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A fireworks show that has nothing to do with the Fourth of July and has everything to do with the universe is poised to be visible in the northern United States and Europe just in time for Halloween.

On Thursday, the Sun launched what’s called an “X-class solar flare” that was strong enough to spark a high-frequency radio blackout in parts of South America. The energy from that flare is followed by solar plasma and a group of other material called coronal mass ejections, or CMEs for short. It is moving toward Earth, prompting the National Oceanic and Atmospheric Administration to issue warnings about a potentially stronger geomagnetic storm.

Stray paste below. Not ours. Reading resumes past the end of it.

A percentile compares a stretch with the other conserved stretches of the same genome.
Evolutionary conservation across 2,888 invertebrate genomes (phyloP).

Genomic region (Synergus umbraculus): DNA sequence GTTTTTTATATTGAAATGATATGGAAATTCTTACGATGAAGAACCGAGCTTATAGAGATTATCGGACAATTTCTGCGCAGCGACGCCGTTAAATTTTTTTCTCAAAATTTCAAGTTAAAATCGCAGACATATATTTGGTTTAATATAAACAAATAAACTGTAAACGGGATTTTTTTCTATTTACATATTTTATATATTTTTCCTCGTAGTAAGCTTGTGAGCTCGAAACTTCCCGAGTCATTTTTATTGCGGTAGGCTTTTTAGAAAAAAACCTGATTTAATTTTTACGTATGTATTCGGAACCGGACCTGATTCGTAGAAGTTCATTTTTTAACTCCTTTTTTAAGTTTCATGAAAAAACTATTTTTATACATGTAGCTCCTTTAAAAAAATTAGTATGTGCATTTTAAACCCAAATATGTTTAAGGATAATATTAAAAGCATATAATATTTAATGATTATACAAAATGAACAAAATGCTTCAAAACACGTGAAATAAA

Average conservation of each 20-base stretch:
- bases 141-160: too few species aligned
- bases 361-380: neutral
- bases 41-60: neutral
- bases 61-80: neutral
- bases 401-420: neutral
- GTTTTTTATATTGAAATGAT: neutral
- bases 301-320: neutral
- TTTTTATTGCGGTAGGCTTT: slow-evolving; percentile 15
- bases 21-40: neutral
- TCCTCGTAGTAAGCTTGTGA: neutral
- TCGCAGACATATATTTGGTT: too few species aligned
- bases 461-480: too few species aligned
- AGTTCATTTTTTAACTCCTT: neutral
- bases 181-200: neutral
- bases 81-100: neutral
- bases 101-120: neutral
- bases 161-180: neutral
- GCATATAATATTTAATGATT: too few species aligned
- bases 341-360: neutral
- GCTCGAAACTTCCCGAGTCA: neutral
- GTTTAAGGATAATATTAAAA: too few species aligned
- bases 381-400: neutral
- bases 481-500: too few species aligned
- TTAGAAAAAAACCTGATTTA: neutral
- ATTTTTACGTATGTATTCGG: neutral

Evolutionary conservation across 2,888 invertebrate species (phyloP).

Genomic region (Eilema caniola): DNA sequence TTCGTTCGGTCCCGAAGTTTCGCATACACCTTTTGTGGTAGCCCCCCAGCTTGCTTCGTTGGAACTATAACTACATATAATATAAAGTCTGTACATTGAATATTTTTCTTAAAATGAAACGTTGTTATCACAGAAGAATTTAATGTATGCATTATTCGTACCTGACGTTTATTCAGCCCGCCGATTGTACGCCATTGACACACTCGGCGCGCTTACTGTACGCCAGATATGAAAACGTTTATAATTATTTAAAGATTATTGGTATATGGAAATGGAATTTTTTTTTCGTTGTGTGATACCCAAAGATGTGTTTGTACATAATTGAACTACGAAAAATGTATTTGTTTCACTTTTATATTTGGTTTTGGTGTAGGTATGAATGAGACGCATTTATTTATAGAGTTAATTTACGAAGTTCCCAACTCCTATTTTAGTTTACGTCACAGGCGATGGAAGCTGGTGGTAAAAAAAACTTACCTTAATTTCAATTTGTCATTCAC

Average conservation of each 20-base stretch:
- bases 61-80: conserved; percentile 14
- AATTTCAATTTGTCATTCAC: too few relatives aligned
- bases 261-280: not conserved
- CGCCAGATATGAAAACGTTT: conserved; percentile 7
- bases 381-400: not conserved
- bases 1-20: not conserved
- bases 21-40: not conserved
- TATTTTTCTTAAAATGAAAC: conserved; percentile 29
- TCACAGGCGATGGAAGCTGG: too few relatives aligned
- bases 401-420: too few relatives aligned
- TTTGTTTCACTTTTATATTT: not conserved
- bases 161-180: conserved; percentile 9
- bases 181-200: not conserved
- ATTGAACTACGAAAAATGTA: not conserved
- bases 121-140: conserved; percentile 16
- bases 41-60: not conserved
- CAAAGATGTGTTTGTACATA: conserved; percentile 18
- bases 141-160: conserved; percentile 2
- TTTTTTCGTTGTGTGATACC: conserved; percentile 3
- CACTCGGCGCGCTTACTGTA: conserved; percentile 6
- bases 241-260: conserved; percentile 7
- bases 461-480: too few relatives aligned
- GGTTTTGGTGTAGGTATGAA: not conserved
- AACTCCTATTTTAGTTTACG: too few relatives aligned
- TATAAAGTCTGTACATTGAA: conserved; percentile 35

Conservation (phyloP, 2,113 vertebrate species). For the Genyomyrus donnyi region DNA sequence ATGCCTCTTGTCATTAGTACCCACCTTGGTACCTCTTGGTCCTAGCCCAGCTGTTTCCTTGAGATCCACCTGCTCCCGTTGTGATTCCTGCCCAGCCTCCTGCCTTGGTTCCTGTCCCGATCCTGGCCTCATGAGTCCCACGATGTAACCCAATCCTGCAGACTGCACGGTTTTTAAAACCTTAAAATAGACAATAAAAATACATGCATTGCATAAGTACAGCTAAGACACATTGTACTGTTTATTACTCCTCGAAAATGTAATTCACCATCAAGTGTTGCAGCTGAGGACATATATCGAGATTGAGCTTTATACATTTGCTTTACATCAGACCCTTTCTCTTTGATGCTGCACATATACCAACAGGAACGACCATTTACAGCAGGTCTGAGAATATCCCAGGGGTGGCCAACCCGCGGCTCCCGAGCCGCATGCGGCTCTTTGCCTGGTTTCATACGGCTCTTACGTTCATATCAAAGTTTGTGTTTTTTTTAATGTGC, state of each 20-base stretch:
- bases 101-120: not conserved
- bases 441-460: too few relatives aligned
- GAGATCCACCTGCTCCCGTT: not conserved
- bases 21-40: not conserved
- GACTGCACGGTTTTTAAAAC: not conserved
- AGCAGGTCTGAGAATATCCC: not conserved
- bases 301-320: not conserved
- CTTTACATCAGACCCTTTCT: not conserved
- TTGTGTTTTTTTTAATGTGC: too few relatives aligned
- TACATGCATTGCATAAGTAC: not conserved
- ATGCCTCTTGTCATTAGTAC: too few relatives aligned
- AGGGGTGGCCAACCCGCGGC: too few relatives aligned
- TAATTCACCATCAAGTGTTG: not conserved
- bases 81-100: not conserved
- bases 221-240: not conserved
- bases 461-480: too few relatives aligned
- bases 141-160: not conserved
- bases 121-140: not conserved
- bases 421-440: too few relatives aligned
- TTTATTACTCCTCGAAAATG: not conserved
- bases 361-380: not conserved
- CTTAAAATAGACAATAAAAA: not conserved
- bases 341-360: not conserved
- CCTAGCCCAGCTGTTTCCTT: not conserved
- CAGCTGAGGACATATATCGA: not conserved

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Northern Lights Delight: US skywatchers set out to glimpse the aurora borealis

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It may sound like a science fiction movie. But it really just means that a good portion of the northern part of the country can be covered in a light show called the aurora borealis, or the Northern Lights.

"Last night the Northern Lights were out from about 11 to midnight. Sometimes they were bright and well defined. This photo was shot at Elbow Lake near Grand Marais, Minnesota. Even With the stripes, you can still make out the shape with the Big Dipper pointing at the North Star."  - photographer Brian Hansley

The Northern Lights are taking a name – and the European Tourism Board is taking suggestions

A geomagnetic storm as large as it can produce a display of illumination that can be seen over latitudes such as Pennsylvania, Oregon and Iowa. It can also cause voltage irregularities on high-latitude power grids because of a loss of radio contact on the Sun’s side of the planet.

April 24, 2012: Northern lights on the horizon.